Going off to college for the first time can be scary for parents and their kids, and while mom and dad need to encourage them to study hard and do their best, they also need to stress hygiene and health.
That's because college dorms are a breeding ground for disease.
Even in the cleanest environment, like freshmen Christine Black's dorm room, germs can hide in all sorts of places.
Black's studying nursing. She washes her hands up to nine times throughout just an afternoon.
Stringent personal hygiene is exactly what Salt Lake Valley Epidemiologist Eileen Risk recommends because she says a lot of diseases in a dorm are spread from person to person contact, especially diseases like Mono-Nucleolus or the "kissing disease."
Risk says health experts are mainly concerned with diseases like Meningitis, which can be spread by coughing, sneezing, and sharing drinks and utensils.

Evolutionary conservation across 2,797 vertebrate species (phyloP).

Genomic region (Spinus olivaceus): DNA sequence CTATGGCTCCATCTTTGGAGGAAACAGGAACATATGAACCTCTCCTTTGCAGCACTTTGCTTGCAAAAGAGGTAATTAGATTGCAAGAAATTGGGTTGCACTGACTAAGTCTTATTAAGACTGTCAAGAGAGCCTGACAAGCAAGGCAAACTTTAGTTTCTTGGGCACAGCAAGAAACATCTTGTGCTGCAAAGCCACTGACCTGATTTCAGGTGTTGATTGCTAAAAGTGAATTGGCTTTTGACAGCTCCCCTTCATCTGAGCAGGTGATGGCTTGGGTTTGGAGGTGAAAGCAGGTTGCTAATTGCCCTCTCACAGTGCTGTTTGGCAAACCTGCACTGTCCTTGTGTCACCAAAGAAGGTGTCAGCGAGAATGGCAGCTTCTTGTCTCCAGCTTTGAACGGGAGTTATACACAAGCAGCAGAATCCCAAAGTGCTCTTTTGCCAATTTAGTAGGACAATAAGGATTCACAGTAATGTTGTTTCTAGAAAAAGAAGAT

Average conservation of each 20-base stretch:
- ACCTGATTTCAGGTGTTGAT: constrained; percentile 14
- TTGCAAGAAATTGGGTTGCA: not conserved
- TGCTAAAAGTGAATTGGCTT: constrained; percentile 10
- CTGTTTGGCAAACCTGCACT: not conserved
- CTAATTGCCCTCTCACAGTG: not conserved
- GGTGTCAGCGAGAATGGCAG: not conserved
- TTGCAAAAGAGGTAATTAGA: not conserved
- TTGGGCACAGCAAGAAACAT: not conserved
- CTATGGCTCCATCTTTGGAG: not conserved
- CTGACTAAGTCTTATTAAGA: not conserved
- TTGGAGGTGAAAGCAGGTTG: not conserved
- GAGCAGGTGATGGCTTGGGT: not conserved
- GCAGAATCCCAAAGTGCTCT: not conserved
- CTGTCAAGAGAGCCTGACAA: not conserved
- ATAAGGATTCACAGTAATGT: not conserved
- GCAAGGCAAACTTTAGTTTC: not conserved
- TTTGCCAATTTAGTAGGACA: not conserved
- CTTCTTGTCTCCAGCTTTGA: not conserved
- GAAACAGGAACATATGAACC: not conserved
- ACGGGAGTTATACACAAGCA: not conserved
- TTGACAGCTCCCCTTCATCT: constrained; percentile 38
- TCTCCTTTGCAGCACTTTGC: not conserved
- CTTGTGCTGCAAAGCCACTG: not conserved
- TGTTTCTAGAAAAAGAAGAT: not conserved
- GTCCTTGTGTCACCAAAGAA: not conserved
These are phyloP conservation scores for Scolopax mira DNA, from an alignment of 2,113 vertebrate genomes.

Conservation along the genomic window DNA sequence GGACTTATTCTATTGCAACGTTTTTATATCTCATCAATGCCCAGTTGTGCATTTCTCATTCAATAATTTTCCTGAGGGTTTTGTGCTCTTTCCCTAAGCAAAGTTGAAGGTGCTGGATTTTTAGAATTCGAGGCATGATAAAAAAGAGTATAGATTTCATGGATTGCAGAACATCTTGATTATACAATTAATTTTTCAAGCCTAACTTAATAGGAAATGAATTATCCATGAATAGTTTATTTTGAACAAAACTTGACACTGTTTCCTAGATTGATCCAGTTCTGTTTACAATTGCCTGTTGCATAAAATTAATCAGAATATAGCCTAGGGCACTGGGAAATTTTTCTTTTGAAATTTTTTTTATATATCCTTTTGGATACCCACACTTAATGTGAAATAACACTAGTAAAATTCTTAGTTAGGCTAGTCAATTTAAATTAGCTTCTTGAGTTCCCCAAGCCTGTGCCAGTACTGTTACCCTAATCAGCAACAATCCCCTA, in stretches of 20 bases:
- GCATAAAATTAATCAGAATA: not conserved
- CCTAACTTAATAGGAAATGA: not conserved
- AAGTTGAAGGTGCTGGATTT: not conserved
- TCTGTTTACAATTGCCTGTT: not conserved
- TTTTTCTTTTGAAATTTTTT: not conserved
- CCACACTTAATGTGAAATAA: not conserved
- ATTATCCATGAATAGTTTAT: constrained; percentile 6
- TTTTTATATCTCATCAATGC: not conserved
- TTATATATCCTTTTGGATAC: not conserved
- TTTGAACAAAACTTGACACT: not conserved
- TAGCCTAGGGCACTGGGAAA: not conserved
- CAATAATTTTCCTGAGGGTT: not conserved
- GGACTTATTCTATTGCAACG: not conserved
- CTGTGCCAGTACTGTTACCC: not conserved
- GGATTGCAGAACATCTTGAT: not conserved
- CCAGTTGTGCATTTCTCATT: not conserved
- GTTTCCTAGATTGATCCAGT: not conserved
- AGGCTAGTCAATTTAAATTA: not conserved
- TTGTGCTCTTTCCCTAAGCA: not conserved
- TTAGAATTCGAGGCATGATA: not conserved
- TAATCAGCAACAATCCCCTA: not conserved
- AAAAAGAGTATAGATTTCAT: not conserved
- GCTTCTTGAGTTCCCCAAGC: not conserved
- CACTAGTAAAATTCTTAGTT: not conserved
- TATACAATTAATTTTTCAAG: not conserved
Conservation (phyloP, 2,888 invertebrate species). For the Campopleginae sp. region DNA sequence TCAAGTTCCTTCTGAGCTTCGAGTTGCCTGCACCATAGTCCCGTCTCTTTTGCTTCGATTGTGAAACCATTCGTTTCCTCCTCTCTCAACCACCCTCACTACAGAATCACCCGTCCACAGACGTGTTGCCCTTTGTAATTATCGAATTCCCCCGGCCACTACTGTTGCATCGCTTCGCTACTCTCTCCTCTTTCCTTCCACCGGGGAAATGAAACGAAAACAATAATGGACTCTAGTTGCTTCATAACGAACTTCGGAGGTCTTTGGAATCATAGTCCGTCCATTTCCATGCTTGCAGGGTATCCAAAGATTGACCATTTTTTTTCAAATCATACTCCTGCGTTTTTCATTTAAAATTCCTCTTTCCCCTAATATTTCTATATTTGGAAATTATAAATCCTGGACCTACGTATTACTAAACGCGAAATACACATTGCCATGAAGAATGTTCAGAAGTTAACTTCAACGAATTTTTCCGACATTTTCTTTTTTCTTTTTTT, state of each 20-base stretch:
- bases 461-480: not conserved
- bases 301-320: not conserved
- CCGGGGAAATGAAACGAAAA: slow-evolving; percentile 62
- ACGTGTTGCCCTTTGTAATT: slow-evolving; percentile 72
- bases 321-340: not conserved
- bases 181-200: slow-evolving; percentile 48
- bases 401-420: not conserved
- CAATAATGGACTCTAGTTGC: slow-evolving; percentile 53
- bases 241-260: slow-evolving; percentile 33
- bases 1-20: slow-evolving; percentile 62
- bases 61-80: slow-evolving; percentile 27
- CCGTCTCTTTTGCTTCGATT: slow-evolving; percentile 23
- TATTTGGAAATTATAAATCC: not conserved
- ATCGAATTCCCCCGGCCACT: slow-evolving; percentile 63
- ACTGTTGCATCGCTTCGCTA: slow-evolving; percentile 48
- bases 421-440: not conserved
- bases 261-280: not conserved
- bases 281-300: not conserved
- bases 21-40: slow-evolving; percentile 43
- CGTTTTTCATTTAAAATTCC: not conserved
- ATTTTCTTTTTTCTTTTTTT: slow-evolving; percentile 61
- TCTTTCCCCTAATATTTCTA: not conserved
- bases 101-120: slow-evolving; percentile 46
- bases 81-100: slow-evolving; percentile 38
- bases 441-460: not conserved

Health experts are also concerned about sexually transmitted diseases.
In fact, the CDC reports 20 to 25 percent of U.S. college students are infected with STD's.
Risk added, "Anytime you have sexual contact, a condom should be used. It can prevent a lot of serious illnesses ... including HIV and AIDS. "
As college kids take advantage of their new-found freedom, they might engage in binge drinking or even deprive themselves of sleep to party or get homework done.
The University of Utah's Dr. Sankar Swaminathan says both can lower your body's ability to fight diseases. "N matter how careful you are, if your immune system is depressed, you're more likely to get sick," Swaminathan said.
The CDC says the best way to stay healthy in the dorms is to be pro-active. That means wash your hands, constantly sanitize counters and other surfaces, and get a flu shot.
For more tips, click on the Big Red Bar.